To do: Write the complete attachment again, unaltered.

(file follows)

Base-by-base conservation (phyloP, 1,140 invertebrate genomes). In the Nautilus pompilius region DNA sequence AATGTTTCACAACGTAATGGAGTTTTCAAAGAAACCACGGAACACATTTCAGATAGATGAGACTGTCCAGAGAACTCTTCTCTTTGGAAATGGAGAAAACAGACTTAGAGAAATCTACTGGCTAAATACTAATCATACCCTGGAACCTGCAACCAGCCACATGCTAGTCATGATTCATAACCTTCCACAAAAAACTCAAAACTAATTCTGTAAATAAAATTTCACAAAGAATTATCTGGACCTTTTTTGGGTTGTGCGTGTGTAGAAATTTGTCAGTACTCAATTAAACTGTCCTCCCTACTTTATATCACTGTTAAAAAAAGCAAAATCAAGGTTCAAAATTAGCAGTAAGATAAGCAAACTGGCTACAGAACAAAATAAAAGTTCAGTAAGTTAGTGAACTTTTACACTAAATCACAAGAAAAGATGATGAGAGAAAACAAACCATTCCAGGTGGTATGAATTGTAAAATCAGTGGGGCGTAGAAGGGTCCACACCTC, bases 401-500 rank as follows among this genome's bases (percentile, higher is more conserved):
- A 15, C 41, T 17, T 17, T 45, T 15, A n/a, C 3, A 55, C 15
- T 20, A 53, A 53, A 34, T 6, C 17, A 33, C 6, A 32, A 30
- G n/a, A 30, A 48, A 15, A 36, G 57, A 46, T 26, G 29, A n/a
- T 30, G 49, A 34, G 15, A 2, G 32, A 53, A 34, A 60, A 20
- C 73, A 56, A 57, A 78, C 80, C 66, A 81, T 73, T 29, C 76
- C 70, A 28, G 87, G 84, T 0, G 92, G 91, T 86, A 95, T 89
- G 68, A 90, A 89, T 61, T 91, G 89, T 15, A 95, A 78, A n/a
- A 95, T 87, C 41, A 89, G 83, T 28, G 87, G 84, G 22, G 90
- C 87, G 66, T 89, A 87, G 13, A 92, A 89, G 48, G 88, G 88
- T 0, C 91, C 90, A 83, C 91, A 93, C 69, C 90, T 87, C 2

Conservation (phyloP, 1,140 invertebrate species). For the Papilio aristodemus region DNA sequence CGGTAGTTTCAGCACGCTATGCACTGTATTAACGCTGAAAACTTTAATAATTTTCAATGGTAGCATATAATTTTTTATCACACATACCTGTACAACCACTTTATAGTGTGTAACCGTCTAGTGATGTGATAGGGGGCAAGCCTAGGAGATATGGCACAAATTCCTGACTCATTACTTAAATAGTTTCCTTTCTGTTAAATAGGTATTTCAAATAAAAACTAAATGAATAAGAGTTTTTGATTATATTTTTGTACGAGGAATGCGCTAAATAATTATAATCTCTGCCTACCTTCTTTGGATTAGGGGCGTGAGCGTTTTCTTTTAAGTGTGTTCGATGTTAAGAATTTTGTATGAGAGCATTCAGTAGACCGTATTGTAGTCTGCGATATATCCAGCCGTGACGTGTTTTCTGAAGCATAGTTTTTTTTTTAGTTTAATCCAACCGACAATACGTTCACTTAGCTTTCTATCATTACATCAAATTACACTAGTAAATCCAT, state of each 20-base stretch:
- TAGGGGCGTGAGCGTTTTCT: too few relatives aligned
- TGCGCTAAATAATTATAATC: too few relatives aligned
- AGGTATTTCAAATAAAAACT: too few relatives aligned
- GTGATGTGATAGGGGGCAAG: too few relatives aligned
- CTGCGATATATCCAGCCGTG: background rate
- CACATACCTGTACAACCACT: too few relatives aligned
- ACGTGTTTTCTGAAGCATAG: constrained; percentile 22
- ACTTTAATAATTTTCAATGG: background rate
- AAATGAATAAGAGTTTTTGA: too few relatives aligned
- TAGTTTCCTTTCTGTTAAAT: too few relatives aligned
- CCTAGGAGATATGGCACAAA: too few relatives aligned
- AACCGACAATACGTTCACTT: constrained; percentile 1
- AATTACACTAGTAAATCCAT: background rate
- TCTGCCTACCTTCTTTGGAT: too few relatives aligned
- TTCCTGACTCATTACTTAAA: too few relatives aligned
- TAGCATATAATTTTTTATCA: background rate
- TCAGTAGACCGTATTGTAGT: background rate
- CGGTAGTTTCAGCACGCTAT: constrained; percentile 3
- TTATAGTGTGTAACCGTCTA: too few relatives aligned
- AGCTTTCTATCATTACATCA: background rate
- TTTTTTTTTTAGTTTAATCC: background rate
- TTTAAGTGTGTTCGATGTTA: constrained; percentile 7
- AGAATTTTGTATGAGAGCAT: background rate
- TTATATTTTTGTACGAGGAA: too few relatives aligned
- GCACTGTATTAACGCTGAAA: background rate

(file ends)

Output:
Base-by-base conservation (phyloP, 1,140 invertebrate genomes). In the Nautilus pompilius region DNA sequence AATGTTTCACAACGTAATGGAGTTTTCAAAGAAACCACGGAACACATTTCAGATAGATGAGACTGTCCAGAGAACTCTTCTCTTTGGAAATGGAGAAAACAGACTTAGAGAAATCTACTGGCTAAATACTAATCATACCCTGGAACCTGCAACCAGCCACATGCTAGTCATGATTCATAACCTTCCACAAAAAACTCAAAACTAATTCTGTAAATAAAATTTCACAAAGAATTATCTGGACCTTTTTTGGGTTGTGCGTGTGTAGAAATTTGTCAGTACTCAATTAAACTGTCCTCCCTACTTTATATCACTGTTAAAAAAAGCAAAATCAAGGTTCAAAATTAGCAGTAAGATAAGCAAACTGGCTACAGAACAAAATAAAAGTTCAGTAAGTTAGTGAACTTTTACACTAAATCACAAGAAAAGATGATGAGAGAAAACAAACCATTCCAGGTGGTATGAATTGTAAAATCAGTGGGGCGTAGAAGGGTCCACACCTC, bases 401-500 rank as follows among this genome's bases (percentile, higher is more conserved):
- A 15, C 41, T 17, T 17, T 45, T 15, A n/a, C 3, A 55, C 15
- T 20, A 53, A 53, A 34, T 6, C 17, A 33, C 6, A 32, A 30
- G n/a, A 30, A 48, A 15, A 36, G 57, A 46, T 26, G 29, A n/a
- T 30, G 49, A 34, G 15, A 2, G 32, A 53, A 34, A 60, A 20
- C 73, A 56, A 57, A 78, C 80, C 66, A 81, T 73, T 29, C 76
- C 70, A 28, G 87, G 84, T 0, G 92, G 91, T 86, A 95, T 89
- G 68, A 90, A 89, T 61, T 91, G 89, T 15, A 95, A 78, A n/a
- A 95, T 87, C 41, A 89, G 83, T 28, G 87, G 84, G 22, G 90
- C 87, G 66, T 89, A 87, G 13, A 92, A 89, G 48, G 88, G 88
- T 0, C 91, C 90, A 83, C 91, A 93, C 69, C 90, T 87, C 2

Conservation (phyloP, 1,140 invertebrate species). For the Papilio aristodemus region DNA sequence CGGTAGTTTCAGCACGCTATGCACTGTATTAACGCTGAAAACTTTAATAATTTTCAATGGTAGCATATAATTTTTTATCACACATACCTGTACAACCACTTTATAGTGTGTAACCGTCTAGTGATGTGATAGGGGGCAAGCCTAGGAGATATGGCACAAATTCCTGACTCATTACTTAAATAGTTTCCTTTCTGTTAAATAGGTATTTCAAATAAAAACTAAATGAATAAGAGTTTTTGATTATATTTTTGTACGAGGAATGCGCTAAATAATTATAATCTCTGCCTACCTTCTTTGGATTAGGGGCGTGAGCGTTTTCTTTTAAGTGTGTTCGATGTTAAGAATTTTGTATGAGAGCATTCAGTAGACCGTATTGTAGTCTGCGATATATCCAGCCGTGACGTGTTTTCTGAAGCATAGTTTTTTTTTTAGTTTAATCCAACCGACAATACGTTCACTTAGCTTTCTATCATTACATCAAATTACACTAGTAAATCCAT, state of each 20-base stretch:
- TAGGGGCGTGAGCGTTTTCT: too few relatives aligned
- TGCGCTAAATAATTATAATC: too few relatives aligned
- AGGTATTTCAAATAAAAACT: too few relatives aligned
- GTGATGTGATAGGGGGCAAG: too few relatives aligned
- CTGCGATATATCCAGCCGTG: background rate
- CACATACCTGTACAACCACT: too few relatives aligned
- ACGTGTTTTCTGAAGCATAG: constrained; percentile 22
- ACTTTAATAATTTTCAATGG: background rate
- AAATGAATAAGAGTTTTTGA: too few relatives aligned
- TAGTTTCCTTTCTGTTAAAT: too few relatives aligned
- CCTAGGAGATATGGCACAAA: too few relatives aligned
- AACCGACAATACGTTCACTT: constrained; percentile 1
- AATTACACTAGTAAATCCAT: background rate
- TCTGCCTACCTTCTTTGGAT: too few relatives aligned
- TTCCTGACTCATTACTTAAA: too few relatives aligned
- TAGCATATAATTTTTTATCA: background rate
- TCAGTAGACCGTATTGTAGT: background rate
- CGGTAGTTTCAGCACGCTAT: constrained; percentile 3
- TTATAGTGTGTAACCGTCTA: too few relatives aligned
- AGCTTTCTATCATTACATCA: background rate
- TTTTTTTTTTAGTTTAATCC: background rate
- TTTAAGTGTGTTCGATGTTA: constrained; percentile 7
- AGAATTTTGTATGAGAGCAT: background rate
- TTATATTTTTGTACGAGGAA: too few relatives aligned
- GCACTGTATTAACGCTGAAA: background rate